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UBC Theses and Dissertations

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UBC Theses and Dissertations

Numerical simulation of the air flow and particulate deposition in emphysematous human acini Dutta, Amitvikram

Abstract

Emphysema, is a destructive process that leads to the permanent enlargement of air spaces within the parenchyma of the lung. Along with chronic bronchitis, emphysema forms one of the two components of Chronic Obstructive Pulmonary Disease (COPD), a serious condition that is responsible for severe limitation of expiratory airflow in its victims. The early stages of emphysema are charecterized by the destruction of tissue in the pulmonary acinus - the part of the lung airway tree responsible of gas exchange with the bloodstream. Little is known how emphysema affects airflow within the acinus especially in the early stages of the disease. In this thesis computational fluid dynamics simulations are performed of airflow in a mathematically-derived model of a section of the pulmonary acinus. The computational domain consists of two generations of the acinus with alveolar geometries approximated as closely-packed, fourteen-sided polygons. Emphysema, is a destructive process that leads to the permanent enlargement of air spaces within the parenchyma of the lung. Along with chronic bronchitis, emphysema forms one of the two components of Chronic Obstructive Pulmonary Disease (COPD), a serious condition that is responsible for severe limitation of expiratory airflow in its victims. The early stages of emphysema are charecterized by the destruction of tissue in the pulmonary acinus - the part of the lung airway tree responsible of gas exchange with the bloodstream. Little is known how emphysema affects airflow within the acinus especially in the early stages of the disease. In this thesis computational fluid dynamics simulations are performed of airflow in a mathematically-derived model of a section of the pulmonary acinus. The computational domain consists of two generations of the acinus with alveolar geometries approximated as closely-packed, fourteen-sided polygons. Physiologically realistic flow rates and wall motions are used to capture the acinar flow during the inspiratory and expiratory phases of the breathing cycle. The effects of emphysema on the airway wall motion, flow rates, and septal destruction are simulated at various stages of the disease's progression to identify the effect on the flow in the acinar region. Parametric studies are presented to independently assess the relative influence of septal destruction and the emphysematous degradation of airway motion and flow rates. The results illustrate that septal destruction lowers the flow resistance through the alveolar ducts but has little influence on the mass transport of oxygen into the alveoli. Septal destruction has a net effect on the flow field by favouring the development of recirculatory flow patterns in individual alveoli. The effects of the gradually advancing emphysema on the deposition of micron-sized particles in the acinus are also studied. The simulations are categorized according to particle size and the relative orientation of the gravitational vector to the incoming flow. Emphysematous destruction increases the deposition of particles in affected ducts, with the greatest increase occurring for the larger particle size when the gravity vector is oriented tangential to the incoming flow.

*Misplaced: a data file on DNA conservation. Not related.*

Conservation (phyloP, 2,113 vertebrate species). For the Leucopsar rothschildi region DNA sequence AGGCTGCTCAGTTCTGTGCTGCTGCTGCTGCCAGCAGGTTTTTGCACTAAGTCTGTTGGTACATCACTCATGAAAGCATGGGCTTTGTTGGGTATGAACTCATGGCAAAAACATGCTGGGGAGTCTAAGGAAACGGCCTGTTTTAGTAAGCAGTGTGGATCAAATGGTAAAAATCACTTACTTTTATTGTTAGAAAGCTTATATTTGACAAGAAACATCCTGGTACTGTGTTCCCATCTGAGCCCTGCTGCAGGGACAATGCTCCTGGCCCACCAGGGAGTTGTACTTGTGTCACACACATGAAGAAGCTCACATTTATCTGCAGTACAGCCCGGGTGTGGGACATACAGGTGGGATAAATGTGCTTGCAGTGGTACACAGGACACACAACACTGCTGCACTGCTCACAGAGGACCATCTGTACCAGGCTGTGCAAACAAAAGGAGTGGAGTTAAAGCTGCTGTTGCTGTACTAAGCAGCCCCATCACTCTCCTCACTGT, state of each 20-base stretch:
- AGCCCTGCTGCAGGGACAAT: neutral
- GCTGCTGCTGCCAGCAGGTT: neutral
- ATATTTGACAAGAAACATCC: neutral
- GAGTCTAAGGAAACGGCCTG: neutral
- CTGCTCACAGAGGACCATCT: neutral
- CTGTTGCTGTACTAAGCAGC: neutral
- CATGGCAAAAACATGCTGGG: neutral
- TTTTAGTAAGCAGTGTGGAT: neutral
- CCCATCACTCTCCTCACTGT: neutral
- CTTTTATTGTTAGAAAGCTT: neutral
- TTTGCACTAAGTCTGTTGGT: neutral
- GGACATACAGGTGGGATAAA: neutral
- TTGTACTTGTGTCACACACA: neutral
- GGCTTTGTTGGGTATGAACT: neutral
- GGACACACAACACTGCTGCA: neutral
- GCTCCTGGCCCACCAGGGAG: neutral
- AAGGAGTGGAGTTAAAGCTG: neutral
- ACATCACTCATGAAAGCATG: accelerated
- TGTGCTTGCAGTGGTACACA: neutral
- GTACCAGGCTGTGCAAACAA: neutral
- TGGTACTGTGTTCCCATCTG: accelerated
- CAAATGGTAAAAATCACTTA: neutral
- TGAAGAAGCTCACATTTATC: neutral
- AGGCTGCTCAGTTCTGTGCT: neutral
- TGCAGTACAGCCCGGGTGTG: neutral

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Attribution-NonCommercial-NoDerivatives 4.0 International